In my weekly game, the "blue period" is usually between 1 a.m. and 2 a.m., sometimes a bit earlier, sometimes a bit later. It is the time when the chips really start to fly and we finally learn who will be the big winner and who will be writing the checks at the end of the evening. Drinking and tiredness play their part, but the single biggest factor during the blue period is impatience. If you've been waiting all night for a decent hand, this is the moment you decide – to the delight of your opponents – to run the most ludicrous and expensive bluff when holding absolutely nothing.

The loser asks: "Where did all my chips go?"

High stakes

Graduating to higher stakes means maximising your winnings – and your losses. It can turn a bad night into a terrible one, especially if you are not used to the amounts involved. Shifting up to larger sums – like impending death and marriage – concentrates the mind wonderfully. Raising the stakes supplies the adrenaline and excitement we losers crave, but it also introduces an element of fear and discomfort that is not helpful to profitable poker. When you play big for the first time, expect to lose big, too.

The loser says: "I'm in the big time now!"

Attention span

Poker is a social game. I'm not just there to gamble but to chat about whatever comes into my head, to catch up on my text messages, and to keep half an eye on the football game on the TV. Online, I can listen to podcasts, and read the sports reports and MSN while multitabling sit-and-gos. What's wrong with that? Some opponents, however, get irritated by my lack of concentration, complaining when I miss my bet for the umpteenth time. And – even worse – they take advantage of my wide range of interests by focusing their greedy attentions on my dwindling stack of chips. Don't they know it's supposed to be a social game?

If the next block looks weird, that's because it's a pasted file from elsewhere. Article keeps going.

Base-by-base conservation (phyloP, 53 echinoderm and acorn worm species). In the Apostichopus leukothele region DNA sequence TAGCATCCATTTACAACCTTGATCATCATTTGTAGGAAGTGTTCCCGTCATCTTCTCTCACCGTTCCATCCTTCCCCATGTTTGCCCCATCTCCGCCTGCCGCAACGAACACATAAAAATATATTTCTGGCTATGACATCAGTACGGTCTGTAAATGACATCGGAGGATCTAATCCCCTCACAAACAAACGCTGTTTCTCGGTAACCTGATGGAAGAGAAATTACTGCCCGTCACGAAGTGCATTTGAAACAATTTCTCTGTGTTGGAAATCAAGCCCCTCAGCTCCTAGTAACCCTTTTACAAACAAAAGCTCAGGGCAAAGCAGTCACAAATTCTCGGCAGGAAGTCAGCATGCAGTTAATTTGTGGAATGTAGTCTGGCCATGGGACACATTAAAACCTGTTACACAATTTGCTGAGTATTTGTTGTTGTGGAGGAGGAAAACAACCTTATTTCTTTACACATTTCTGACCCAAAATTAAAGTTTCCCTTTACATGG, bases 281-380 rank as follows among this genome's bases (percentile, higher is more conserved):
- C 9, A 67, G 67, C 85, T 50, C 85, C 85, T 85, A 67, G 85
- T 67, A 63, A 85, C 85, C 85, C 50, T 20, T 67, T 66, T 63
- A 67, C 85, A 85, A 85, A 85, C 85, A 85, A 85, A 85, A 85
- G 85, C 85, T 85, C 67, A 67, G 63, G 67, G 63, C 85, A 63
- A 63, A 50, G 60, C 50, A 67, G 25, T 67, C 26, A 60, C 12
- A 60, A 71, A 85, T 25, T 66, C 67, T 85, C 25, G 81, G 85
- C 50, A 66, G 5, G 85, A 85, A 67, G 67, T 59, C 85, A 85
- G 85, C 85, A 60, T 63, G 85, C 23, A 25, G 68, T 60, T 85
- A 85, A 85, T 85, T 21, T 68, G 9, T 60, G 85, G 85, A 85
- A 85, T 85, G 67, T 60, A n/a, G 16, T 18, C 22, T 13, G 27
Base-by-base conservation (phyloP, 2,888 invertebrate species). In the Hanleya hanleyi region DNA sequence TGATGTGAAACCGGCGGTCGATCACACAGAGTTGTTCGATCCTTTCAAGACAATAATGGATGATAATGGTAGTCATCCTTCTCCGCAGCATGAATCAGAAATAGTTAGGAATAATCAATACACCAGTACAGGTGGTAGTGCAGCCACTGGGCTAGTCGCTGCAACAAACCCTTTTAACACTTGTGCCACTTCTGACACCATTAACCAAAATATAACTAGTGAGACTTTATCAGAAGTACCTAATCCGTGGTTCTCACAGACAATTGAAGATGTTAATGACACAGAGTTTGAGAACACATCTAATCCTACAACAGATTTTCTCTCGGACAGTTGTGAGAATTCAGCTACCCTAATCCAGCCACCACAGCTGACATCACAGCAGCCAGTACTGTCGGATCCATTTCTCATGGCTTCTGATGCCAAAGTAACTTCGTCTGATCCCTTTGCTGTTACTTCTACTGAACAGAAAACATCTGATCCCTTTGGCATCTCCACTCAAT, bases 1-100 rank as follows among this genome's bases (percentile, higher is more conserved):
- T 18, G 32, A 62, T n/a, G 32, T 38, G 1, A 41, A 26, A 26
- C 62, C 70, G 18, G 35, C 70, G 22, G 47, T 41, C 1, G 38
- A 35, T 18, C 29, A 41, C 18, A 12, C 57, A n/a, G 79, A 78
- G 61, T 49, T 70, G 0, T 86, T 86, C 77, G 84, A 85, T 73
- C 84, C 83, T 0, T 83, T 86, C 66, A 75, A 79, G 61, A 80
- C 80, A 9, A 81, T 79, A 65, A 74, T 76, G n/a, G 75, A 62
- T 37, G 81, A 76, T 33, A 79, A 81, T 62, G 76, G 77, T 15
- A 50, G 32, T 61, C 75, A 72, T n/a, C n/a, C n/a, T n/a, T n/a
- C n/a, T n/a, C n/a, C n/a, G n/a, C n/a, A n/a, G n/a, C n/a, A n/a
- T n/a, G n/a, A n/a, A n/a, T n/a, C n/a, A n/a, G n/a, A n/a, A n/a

The loser asks: "Is it up to me?"

S—- happens

It is one of the characteristics of us losing players that we are baffled and bewildered when fortune goes against us. If we have the best hand going into a pot, only to see the expected profit turn into painful loss, we are outraged, gutted, gobsmacked. "The Goddess of Chance has spurned me! It shouldn't be allowed!" We then proceed to tell anyone who will listen all about our bad-beat experience, a discourse we find fascinating, unlike the listener who finds it very boring, indeed. So, you had a pair of aces cracked by J-10 offsuit; what's so amazing about that? It happens all the time. Writer Jesse May hit on a genuine truth about poker when he said: "Poker is a combination of luck and skill. People think that mastering the skill part is hard, but they're wrong. The trick to poker is mastering the luck."

The loser asks: "How unlucky is that?"

Virtually all of the "Eight Habits of Unsuccessful Poker Players" were summed up by George C. Scott in The Hustler. You remember the scene: It's just after the all-night pool contest in which Paul Newman has Minnesota Fats beat, only to throw it all away. With withering sarcasm, Scott lets Newman know exactly what he thinks of his performance: "Sure, you got drunk, you got the best excuse in the world for losing. No trouble losing when you got a good excuse. And winning that can be heavy on your back, too, like a monkey. You drop that load, too, when you got an excuse. All you gotta do is learn to feel sorry for yourself. One of the best indoor sports is feeling sorry for yourself; sport enjoyed by all, especially the born loser."

The schedule of season three of the EPT, sponsored by, is now available at The buy-ins have been raised to €5,000; otherwise, it's business as usual.

Conrad Brunner is European head of communications for